She hoped. Rodney was going to find a way to get them back where they belonged.

"You okay, Teyla?" John asked, concern in his voice.

She turned and beamed at him with a brilliant smile, being careful not to betray her inner turmoil. "Yes. It is wonderful to see them all together here like this in the City of the Ancestors."

"Yeah." He also felt overwhelmed by the sights and the sounds of a noisy Atlantis.

Beckett eyed the organized chaos like a hawk. He glanced sideways at Teyla and said, "The Athosians still celebrate life, despite everything."

She nodded as his quick perception. "That is the way of my people. Even through the cullings and other tragedies…"

Beckett frowned. "Colonel Sheppard told me your people don't live in the City."

She hesitated for a moment, then shook her head. "We did at one time, after the Wraith first attacked, but my people eventually settled on the mainland. I chose to remain with Colonel Sheppard's team."

He raised his eyebrows. "They left the City? I'd thought they would've stayed for protection against the Wraith."

She winced and exchanged a painful look with John. The colonel clearly remembered the circumstances that caused their Athosians to leave Atlantis: the suspicion and distrust from the Expedition when they'd been suspected of collaborating with the Wraith. It hadn't been their most shining moment.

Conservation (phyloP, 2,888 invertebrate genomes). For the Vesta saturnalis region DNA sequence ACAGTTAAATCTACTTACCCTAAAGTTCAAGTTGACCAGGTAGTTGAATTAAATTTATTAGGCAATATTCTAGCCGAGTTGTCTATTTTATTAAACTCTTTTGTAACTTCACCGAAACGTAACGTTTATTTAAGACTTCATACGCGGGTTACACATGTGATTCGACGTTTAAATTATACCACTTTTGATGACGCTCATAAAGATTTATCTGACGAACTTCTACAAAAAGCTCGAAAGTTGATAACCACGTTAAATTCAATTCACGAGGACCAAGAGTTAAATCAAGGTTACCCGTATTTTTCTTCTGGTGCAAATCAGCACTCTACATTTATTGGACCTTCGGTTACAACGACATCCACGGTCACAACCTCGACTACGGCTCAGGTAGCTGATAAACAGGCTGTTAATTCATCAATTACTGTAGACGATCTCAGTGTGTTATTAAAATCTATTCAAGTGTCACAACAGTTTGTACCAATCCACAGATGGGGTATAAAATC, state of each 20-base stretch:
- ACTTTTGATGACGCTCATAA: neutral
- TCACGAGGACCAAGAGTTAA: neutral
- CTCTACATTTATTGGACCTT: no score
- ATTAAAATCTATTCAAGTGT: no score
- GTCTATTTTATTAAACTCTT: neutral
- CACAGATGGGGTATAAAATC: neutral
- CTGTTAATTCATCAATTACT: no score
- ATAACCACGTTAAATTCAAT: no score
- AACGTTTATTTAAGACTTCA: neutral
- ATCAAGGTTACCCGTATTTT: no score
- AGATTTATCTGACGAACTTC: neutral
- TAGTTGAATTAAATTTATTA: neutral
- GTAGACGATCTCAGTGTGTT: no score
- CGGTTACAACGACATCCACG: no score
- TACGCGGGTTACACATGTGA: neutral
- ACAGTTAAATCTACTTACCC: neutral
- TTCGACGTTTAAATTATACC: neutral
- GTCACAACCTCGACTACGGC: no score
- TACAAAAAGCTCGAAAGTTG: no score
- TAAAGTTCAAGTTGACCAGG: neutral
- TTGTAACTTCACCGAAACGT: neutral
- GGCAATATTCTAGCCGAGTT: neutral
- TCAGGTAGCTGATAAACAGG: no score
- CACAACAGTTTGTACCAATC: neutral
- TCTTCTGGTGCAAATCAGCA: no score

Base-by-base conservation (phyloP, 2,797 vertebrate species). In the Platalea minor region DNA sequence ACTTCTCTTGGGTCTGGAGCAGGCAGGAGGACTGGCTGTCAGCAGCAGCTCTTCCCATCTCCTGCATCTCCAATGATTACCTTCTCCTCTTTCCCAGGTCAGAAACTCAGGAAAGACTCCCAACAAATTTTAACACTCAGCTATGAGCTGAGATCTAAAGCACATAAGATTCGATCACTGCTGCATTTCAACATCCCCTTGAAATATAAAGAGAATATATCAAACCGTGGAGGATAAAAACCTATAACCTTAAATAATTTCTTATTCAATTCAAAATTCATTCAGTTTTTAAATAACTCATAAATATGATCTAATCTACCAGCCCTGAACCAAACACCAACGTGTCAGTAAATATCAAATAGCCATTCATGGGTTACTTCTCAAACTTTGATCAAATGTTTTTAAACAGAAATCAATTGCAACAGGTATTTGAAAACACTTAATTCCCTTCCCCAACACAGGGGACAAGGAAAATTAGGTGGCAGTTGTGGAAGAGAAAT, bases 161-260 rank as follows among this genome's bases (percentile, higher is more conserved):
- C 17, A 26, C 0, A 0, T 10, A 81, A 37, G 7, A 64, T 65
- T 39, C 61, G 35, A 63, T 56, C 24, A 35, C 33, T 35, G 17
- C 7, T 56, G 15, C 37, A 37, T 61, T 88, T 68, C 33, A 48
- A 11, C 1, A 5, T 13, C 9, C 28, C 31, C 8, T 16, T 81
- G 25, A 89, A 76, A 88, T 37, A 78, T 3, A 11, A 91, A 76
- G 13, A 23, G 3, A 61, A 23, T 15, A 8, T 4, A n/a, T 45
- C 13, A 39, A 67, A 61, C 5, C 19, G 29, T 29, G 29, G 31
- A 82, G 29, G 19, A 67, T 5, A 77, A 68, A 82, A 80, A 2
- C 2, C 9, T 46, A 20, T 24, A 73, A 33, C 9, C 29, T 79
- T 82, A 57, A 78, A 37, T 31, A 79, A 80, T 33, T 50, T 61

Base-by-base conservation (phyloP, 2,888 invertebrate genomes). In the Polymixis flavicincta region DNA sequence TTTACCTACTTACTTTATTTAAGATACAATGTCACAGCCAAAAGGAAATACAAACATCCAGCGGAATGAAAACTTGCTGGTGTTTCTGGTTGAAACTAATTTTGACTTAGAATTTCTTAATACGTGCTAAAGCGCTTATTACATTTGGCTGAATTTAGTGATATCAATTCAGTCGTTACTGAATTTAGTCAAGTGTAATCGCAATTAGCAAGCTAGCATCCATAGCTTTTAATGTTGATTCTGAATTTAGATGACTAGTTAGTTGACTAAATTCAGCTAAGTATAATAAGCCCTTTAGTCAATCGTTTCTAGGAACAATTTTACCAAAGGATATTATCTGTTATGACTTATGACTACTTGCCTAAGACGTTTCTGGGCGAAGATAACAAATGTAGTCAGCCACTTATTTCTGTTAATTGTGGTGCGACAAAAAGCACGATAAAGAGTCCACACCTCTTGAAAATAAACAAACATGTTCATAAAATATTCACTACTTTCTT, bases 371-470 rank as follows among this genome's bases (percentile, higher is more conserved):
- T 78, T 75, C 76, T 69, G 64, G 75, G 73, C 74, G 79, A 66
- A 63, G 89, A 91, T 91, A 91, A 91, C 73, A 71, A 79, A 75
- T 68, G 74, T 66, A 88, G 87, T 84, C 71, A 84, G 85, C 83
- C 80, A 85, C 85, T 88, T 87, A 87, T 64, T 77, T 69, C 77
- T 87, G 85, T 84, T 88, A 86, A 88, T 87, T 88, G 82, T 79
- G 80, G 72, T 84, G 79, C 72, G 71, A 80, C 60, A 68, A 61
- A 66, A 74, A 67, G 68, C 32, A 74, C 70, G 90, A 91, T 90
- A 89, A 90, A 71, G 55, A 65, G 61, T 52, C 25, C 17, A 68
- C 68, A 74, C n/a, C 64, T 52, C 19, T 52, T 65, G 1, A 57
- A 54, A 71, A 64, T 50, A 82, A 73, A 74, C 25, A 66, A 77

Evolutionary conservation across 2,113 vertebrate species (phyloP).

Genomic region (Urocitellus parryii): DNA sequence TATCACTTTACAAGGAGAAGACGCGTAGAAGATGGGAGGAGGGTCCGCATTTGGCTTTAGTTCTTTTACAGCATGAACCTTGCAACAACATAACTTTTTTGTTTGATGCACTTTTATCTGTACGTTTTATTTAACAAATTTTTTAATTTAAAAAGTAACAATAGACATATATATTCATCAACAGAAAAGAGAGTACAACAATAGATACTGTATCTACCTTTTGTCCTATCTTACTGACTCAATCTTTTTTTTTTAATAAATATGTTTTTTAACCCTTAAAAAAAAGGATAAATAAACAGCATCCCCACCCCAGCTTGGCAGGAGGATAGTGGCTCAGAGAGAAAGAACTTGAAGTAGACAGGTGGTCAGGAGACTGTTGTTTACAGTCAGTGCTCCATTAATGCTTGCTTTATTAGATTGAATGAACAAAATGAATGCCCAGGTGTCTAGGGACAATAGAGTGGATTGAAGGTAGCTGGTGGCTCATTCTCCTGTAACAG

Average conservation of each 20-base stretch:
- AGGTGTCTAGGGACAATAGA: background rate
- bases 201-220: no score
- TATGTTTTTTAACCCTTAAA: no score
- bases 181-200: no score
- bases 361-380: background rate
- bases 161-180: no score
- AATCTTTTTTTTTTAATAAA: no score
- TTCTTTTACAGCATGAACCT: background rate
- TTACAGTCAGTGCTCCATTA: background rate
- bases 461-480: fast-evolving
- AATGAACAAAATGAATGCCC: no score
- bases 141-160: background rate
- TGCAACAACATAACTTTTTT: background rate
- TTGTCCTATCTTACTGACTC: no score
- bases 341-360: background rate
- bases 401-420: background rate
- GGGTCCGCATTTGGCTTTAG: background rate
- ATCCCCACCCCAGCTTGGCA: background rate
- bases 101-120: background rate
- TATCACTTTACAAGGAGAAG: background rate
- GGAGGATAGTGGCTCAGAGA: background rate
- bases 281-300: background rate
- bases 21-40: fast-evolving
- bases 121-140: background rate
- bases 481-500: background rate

Teyla finally said, "They were not used to living within walls, and decided to move to a place where they could see the stars and feel the wind in the trees." Her expression became sad again. "This is how the City of the Ancestors should be. Full of life."

"Indeed," a voice said from behind her. "We try to make it so."

Teyla's breath froze in her throat. Her eyes brimmed with tears, but she refused to let them fall. Slowly, she turned to face the newcomer.

"Charin," she breathed.

The older woman smiled at her, just like she'd always done in the past. Charin's hair was long and silver, her posture stooped with age, but her eyes still undimmed. Teyla blinked hard as Charin approached and put her hands on Teyla's shoulders. She bent her head in the traditional Athosian greeting and Teyla matched it.